Bitcoin (BTC) bulls will no doubt keenly watch talk of the need for “a new, neutral global reserve asset” at the heart of the traditional financial sphere. 

Financial Times business columnist and associate editor Rana Foroohar published an opinion piece on Nov. 25, pointing to the renewed, half-justified “paranoia” of the “gold bugs,” which has only been compounded by comments from investors and central bankers in recent weeks.  

“You have to really believe the sky is falling in order to hoard physical bars in a digital age,” Foroohor writes.

And while she does not put her faith in gold itself, the very talk of gold points to a systemically fragile post-2008 horizon and the new urgencies ushered in by an era of acute geopolitical uncertainties.

Need for an asset “that’s not somebody else’s liability”

Foroohar points to the Dutch Central Bank’s (DCB) October warning — one that shocked many — that in the event of a monetary reset and “if the system collapses”:

“The gold stock can serve as a basis to build it up again. Gold bolsters confidence in the stability of the central bank’s balance sheet and creates a sense of security.”

The world’s 58th wealthiest person — billionaire investor and hedge fund manager Ray Dalio — echoed this at the Institute for International Finance conference this fall, raising the possibility of a potential flight to gold should America’s global creditors betray any signs of jitteriness. 

As early as at least 2016, Foroohar notes, prominent voices like JPMorgan chief Jamie Dimon and hedge fund manager Stanley Druckenmiller have alleged there is an “unsustainable” fiscal situation, pointing to unfunded pension and healthcare entitlements in the United States.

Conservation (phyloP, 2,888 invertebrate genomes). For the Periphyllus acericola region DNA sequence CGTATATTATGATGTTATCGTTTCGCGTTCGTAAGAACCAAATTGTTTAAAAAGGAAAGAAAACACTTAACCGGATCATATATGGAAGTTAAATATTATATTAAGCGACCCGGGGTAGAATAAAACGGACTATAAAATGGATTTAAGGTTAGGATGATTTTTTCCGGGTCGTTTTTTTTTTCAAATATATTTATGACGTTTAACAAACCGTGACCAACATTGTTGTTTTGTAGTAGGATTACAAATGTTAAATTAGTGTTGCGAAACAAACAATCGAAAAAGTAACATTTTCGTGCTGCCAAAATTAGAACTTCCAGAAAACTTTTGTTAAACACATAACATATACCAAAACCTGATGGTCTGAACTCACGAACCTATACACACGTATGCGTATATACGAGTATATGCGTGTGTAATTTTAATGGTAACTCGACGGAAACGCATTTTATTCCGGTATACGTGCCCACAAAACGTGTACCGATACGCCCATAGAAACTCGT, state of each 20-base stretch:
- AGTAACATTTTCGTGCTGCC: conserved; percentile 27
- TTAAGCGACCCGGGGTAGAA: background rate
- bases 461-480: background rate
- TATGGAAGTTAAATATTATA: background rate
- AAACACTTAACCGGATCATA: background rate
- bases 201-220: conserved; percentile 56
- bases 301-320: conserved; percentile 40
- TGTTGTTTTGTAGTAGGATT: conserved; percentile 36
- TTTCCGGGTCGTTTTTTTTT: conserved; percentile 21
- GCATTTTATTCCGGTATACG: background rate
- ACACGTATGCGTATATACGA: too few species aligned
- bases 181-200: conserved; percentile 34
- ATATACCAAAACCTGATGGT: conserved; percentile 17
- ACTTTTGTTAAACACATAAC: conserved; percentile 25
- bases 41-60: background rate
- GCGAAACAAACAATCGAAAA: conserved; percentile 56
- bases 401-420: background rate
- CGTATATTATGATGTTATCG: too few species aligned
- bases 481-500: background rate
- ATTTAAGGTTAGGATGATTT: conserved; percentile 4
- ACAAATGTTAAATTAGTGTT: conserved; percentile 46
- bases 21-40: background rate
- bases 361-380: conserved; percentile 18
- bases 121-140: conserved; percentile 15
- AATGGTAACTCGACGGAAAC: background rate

To offset the fiscal imbalance, the U.S. remains locked into inflating its own balance sheet, keeping interest rates low — or even negative. Pushed to the extreme — in this view — this could depreciate the dollar, creating a situation in which investors no longer want to hold federal debt nor the currency itself, Foorohar notes. 

The need for an asset “that’s not somebody else’s liability” — in Dalio’s words — points to gold or something else altogether.

Eurasia’s move away from the dollar?

With China recently issuing its first euro-denominated bonds in 15 years, deepening ties with European firms and edging away from the petrodollar, the gradual de-dollarization of Eurasia is another unfolding factor that could force America to sell dollars in order to settle its balance of payments “in a new, neutral reserve asset,” as Foroohar writes.

Parallel to Dalio and the DCB this October, Cameron Winklevoss — one half of the eponymous family office Winklevoss Capital and co-founder of the Gemini crypto exchange — argued that, in serving as a “Source of Truth,” Bitcoin can offer benefits that aren’t confined to being a safe-haven asset or mere “digital gold.” 

The twins have also previously forecast the cryptocurrency will ultimately surpass the ~$7 trillion market cap of the precious metal.





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